As we barrel toward Thanksgiving, then on to the end of another very strange year, I’ve got some good news and some bad news.

The Good News: Covid case numbers are falling fast, along with hospitalizations and deaths, and vaccination rates are rising slowly but surely. Even more exciting? Pfizer just released preliminary data on a new anti-viral drug that appears to slash the potential for hospitalizations and death by a whopping 89%. This is huge! Though I wouldn’t say we’re out of the woods yet – I’ve learned never to say that – we might finally be approaching the end of this cursed pandemic.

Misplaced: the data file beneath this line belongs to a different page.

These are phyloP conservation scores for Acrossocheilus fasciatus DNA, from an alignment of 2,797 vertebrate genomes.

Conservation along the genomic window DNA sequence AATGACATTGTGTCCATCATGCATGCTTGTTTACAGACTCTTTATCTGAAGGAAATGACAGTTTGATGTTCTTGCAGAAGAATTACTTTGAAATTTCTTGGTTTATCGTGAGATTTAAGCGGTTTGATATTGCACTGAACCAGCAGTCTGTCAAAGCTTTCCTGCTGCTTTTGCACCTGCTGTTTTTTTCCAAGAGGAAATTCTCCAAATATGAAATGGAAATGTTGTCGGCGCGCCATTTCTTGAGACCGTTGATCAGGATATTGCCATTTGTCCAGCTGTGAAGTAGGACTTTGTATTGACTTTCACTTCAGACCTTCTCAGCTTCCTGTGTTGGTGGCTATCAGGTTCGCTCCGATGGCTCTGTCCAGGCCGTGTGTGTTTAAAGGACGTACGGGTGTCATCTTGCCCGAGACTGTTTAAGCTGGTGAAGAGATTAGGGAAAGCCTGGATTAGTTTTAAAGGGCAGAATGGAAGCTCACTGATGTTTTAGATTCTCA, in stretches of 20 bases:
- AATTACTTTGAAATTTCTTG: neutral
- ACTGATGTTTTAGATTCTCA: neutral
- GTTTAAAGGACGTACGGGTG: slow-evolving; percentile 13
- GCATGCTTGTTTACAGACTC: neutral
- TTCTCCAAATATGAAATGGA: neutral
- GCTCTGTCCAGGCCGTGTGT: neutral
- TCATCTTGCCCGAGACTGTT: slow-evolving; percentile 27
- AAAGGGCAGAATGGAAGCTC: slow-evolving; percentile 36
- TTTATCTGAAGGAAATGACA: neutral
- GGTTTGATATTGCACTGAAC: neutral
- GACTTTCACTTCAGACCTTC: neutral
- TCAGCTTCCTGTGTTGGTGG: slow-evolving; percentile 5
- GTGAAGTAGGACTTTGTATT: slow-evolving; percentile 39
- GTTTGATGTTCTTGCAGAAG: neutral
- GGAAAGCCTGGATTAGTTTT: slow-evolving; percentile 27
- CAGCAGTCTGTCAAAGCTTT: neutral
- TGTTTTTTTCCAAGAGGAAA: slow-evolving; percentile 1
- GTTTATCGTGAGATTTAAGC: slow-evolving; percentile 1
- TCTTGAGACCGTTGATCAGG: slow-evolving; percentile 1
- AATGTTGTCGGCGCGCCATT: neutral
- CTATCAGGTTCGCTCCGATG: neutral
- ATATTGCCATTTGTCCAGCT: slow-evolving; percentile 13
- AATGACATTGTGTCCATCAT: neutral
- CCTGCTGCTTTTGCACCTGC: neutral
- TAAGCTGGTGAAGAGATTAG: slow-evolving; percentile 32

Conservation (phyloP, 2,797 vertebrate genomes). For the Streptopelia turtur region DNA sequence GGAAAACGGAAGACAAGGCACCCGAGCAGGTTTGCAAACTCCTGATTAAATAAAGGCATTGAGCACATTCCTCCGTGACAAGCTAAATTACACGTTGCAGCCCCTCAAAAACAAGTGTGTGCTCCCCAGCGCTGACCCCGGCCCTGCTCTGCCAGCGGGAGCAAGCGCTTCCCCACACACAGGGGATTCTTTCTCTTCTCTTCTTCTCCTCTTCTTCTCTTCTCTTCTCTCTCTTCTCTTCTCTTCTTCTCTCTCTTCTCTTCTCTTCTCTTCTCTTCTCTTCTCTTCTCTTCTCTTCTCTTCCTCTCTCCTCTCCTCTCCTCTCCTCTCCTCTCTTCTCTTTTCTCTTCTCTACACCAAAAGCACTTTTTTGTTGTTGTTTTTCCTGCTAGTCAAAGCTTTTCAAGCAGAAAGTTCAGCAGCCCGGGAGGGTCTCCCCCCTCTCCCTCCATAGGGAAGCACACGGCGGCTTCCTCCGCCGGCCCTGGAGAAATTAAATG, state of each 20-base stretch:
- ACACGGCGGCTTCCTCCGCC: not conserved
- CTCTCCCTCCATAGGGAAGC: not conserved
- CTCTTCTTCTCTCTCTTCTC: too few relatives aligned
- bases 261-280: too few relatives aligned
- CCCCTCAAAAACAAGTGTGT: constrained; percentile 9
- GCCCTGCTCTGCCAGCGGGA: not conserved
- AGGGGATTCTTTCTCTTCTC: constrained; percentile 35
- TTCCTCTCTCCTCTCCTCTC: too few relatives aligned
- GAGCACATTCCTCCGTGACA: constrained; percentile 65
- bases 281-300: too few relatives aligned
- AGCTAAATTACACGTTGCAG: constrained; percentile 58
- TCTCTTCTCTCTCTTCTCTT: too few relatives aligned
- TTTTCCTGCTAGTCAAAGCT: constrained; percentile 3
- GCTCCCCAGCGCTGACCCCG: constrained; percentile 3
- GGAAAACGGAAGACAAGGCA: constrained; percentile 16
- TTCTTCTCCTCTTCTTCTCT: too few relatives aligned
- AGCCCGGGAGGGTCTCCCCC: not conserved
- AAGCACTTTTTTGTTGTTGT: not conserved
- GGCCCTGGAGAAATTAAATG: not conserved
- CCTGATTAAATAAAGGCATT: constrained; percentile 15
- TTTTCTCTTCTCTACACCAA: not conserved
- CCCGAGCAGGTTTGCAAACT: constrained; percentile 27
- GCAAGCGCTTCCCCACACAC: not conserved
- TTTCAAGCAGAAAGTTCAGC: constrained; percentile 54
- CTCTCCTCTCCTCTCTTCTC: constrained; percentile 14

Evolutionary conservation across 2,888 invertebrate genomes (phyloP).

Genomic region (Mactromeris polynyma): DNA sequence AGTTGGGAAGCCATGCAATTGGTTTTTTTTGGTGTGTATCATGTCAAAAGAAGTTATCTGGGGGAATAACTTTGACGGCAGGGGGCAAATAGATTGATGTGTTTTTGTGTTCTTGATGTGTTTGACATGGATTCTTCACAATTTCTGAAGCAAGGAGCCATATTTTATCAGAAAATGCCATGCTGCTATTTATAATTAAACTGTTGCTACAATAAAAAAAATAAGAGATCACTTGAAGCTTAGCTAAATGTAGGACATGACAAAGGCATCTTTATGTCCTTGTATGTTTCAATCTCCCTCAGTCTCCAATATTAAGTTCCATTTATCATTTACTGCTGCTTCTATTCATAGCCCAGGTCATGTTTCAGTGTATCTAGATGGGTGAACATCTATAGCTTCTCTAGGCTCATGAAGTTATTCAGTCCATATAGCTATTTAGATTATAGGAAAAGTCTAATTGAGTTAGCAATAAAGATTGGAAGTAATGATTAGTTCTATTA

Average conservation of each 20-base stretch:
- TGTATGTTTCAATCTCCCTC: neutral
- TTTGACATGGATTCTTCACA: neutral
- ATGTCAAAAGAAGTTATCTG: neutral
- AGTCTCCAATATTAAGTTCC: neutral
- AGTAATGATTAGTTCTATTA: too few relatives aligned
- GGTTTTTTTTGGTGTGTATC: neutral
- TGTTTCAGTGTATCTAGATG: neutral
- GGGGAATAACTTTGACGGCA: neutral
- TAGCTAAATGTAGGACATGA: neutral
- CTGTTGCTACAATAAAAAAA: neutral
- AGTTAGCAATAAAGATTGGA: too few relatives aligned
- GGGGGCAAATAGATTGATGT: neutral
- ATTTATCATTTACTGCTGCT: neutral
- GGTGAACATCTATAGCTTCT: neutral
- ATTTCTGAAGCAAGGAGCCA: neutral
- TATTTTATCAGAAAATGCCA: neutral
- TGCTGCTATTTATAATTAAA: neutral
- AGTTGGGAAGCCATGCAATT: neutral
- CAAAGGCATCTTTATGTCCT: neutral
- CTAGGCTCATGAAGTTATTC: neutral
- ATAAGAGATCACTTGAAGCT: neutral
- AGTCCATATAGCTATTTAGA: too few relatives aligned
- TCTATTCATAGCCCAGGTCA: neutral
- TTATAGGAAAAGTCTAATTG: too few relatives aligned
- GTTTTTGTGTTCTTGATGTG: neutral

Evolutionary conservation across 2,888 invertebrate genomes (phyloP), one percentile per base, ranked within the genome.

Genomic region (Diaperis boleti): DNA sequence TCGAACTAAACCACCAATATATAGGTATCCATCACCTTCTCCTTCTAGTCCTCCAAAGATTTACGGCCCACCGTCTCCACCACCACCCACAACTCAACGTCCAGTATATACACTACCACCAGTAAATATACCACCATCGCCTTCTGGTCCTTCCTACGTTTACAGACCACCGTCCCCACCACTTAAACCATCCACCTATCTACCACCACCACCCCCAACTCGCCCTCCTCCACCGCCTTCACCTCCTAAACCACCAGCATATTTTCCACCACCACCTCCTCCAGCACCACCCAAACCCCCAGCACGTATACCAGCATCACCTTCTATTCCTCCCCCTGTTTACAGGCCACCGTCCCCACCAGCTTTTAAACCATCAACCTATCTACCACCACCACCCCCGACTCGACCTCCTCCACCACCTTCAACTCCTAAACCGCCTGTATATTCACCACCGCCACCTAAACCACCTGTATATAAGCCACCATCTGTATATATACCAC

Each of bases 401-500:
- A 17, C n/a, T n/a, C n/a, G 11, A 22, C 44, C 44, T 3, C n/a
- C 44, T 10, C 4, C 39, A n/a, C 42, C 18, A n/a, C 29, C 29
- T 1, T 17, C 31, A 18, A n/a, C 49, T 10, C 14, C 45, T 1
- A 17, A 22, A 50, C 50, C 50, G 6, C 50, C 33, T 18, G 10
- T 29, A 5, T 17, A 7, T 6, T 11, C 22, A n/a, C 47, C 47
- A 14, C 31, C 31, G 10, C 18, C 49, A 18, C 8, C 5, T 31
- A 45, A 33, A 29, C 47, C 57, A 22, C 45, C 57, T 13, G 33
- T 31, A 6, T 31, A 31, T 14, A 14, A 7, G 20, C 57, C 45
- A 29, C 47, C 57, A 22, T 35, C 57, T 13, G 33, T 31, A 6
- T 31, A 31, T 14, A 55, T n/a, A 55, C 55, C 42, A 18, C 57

The Bad News: People have no idea what to do now. What guidelines should we be following? What are the health protocols? What’s the etiquette? Take masking, for instance. Some people have never done it, and never will. Other people have always done it, and seem loath to give it up. (I saw a man riding his bike in Pigeon Point last week, on a crisp fall day, masked.) Then there are the rest of us – those who do it some of the time, in some places, out of sheer courtesy . . . or peer pressure. When I go out, I always wear a mask around my wrist, like a bracelet, then play it by ear ‘til I’ve cased the joint. (“What’s everybody else doing?”) Sometimes I even let it dangle from my ear, in places like Publix – where about half the shoppers are usually masked – and pull it up and down as I see fit. I’m all vaxxed up – boosted, even – and not particularly worried, but I don’t like making people uncomfortable, nor do I like having my entire social-political-philosophical orientation surmised at a glance. I find myself trying to telepathize with other shoppers in the aisles – masked and unmasked, alike: “I’m not judging you; please don’t judge me,” I plead with my eyes. It’s kind of an emotional burden, frankly, when you’re just trying to find some fresh asparagus and a decent cheap Chardonnay.